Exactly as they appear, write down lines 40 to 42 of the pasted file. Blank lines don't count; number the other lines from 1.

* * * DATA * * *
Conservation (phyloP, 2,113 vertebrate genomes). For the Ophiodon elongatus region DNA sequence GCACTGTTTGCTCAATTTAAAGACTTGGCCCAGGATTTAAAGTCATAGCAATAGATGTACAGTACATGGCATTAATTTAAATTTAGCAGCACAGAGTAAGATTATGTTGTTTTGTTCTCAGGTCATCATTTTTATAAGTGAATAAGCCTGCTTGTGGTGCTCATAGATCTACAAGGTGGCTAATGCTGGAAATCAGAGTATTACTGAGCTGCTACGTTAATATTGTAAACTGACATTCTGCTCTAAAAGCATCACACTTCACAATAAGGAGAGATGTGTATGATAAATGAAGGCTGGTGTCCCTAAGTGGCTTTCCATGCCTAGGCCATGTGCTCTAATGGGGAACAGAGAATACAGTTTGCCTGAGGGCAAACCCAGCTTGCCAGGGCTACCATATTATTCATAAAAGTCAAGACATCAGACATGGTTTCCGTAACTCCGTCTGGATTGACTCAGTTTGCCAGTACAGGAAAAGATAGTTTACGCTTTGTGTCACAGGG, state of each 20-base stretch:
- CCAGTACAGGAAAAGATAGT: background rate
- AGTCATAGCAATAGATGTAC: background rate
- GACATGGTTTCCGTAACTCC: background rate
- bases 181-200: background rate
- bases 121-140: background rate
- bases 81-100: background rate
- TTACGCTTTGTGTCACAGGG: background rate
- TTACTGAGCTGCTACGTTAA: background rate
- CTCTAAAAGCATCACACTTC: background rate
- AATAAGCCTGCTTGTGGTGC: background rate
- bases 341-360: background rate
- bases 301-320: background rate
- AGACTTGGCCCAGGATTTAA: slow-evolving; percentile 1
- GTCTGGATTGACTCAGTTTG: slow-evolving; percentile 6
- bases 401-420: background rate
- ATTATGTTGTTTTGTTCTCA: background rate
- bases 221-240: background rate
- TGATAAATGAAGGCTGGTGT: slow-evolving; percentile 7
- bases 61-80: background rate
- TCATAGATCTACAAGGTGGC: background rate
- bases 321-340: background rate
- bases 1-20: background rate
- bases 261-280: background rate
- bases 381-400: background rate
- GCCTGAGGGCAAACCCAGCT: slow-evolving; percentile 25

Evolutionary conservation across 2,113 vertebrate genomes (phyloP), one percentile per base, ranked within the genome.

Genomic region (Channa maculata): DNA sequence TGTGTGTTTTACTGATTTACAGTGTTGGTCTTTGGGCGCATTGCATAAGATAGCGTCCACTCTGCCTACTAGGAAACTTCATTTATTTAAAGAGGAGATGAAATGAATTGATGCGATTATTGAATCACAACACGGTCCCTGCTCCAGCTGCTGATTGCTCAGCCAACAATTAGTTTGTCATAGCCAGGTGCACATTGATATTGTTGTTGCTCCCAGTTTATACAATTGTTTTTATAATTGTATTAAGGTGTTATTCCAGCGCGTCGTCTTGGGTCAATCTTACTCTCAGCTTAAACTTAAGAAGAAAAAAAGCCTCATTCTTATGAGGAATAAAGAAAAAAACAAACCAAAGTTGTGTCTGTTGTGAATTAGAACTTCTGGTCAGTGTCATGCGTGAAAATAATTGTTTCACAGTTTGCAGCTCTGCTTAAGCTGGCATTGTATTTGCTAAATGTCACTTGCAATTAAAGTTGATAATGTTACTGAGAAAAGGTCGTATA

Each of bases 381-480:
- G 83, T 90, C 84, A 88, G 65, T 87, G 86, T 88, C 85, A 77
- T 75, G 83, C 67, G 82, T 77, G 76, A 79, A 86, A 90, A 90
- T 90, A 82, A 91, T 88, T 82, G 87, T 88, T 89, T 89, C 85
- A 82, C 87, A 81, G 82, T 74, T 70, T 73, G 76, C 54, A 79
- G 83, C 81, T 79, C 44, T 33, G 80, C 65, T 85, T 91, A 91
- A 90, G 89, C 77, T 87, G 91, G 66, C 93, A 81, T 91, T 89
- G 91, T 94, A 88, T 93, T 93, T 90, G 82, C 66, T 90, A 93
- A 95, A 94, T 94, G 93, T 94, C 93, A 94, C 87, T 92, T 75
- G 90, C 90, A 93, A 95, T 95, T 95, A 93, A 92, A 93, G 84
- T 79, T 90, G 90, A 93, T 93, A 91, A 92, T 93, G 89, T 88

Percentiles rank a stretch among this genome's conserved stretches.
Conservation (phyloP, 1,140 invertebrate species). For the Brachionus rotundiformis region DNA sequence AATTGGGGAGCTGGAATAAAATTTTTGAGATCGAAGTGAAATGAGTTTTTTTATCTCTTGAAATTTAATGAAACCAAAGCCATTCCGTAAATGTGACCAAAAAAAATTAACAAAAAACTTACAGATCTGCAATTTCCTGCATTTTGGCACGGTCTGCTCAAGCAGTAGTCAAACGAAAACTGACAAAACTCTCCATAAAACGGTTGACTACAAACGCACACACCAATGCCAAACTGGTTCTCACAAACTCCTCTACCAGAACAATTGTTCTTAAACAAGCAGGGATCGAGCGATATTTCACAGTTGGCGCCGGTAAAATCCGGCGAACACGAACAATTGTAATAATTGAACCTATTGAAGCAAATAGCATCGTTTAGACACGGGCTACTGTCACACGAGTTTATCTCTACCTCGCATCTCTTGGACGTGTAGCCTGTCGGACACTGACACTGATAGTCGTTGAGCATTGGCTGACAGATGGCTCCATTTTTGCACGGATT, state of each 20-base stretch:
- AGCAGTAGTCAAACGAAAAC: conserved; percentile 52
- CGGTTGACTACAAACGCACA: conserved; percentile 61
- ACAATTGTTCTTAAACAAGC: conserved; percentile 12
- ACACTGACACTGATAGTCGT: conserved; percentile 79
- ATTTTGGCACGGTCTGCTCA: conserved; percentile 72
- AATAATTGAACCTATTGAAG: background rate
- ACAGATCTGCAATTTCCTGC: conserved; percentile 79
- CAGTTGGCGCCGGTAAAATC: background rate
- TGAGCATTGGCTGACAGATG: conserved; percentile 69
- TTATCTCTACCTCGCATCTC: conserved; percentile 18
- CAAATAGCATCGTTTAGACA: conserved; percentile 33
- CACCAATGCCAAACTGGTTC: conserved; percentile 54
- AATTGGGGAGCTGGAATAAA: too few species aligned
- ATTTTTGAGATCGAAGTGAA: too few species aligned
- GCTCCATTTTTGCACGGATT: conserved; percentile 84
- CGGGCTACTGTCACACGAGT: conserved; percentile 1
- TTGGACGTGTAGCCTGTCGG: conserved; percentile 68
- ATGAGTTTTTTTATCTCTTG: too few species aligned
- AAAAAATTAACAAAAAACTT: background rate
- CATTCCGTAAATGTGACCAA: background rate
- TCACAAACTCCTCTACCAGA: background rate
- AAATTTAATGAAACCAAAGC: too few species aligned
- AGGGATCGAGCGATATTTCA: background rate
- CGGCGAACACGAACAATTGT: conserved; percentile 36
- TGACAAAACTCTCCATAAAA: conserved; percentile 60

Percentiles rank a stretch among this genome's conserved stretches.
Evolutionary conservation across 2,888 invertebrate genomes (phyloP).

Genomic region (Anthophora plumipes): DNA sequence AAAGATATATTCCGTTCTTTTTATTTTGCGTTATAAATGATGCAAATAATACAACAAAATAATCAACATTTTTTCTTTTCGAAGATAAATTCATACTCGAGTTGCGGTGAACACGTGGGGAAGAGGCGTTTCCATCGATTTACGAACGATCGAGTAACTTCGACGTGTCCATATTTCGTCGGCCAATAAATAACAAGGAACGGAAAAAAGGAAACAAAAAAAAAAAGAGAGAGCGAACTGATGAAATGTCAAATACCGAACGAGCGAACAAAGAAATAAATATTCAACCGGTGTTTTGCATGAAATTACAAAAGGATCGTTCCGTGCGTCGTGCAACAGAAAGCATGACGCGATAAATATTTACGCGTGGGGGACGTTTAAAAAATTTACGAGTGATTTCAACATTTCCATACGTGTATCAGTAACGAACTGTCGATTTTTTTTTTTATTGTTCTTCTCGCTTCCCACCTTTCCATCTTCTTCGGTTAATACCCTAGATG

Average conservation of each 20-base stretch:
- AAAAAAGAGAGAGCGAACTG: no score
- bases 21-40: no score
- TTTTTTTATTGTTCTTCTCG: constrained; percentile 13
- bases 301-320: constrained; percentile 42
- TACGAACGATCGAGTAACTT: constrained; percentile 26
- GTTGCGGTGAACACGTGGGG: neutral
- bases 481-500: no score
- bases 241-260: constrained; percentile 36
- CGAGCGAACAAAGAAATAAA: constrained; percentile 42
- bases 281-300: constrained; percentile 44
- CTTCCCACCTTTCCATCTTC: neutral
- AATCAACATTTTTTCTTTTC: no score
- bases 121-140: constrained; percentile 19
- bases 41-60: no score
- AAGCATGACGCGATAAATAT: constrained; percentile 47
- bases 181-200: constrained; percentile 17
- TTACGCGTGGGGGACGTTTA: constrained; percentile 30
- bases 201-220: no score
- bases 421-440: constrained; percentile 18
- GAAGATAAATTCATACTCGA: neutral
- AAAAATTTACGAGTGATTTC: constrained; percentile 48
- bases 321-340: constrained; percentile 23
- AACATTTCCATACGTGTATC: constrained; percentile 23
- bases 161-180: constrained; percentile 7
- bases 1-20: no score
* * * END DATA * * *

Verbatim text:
Percentiles rank a stretch among this genome's conserved stretches.
Conservation (phyloP, 1,140 invertebrate species). For the Brachionus rotundiformis region DNA sequence AATTGGGGAGCTGGAATAAAATTTTTGAGATCGAAGTGAAATGAGTTTTTTTATCTCTTGAAATTTAATGAAACCAAAGCCATTCCGTAAATGTGACCAAAAAAAATTAACAAAAAACTTACAGATCTGCAATTTCCTGCATTTTGGCACGGTCTGCTCAAGCAGTAGTCAAACGAAAACTGACAAAACTCTCCATAAAACGGTTGACTACAAACGCACACACCAATGCCAAACTGGTTCTCACAAACTCCTCTACCAGAACAATTGTTCTTAAACAAGCAGGGATCGAGCGATATTTCACAGTTGGCGCCGGTAAAATCCGGCGAACACGAACAATTGTAATAATTGAACCTATTGAAGCAAATAGCATCGTTTAGACACGGGCTACTGTCACACGAGTTTATCTCTACCTCGCATCTCTTGGACGTGTAGCCTGTCGGACACTGACACTGATAGTCGTTGAGCATTGGCTGACAGATGGCTCCATTTTTGCACGGATT, state of each 20-base stretch:
- AGCAGTAGTCAAACGAAAAC: conserved; percentile 52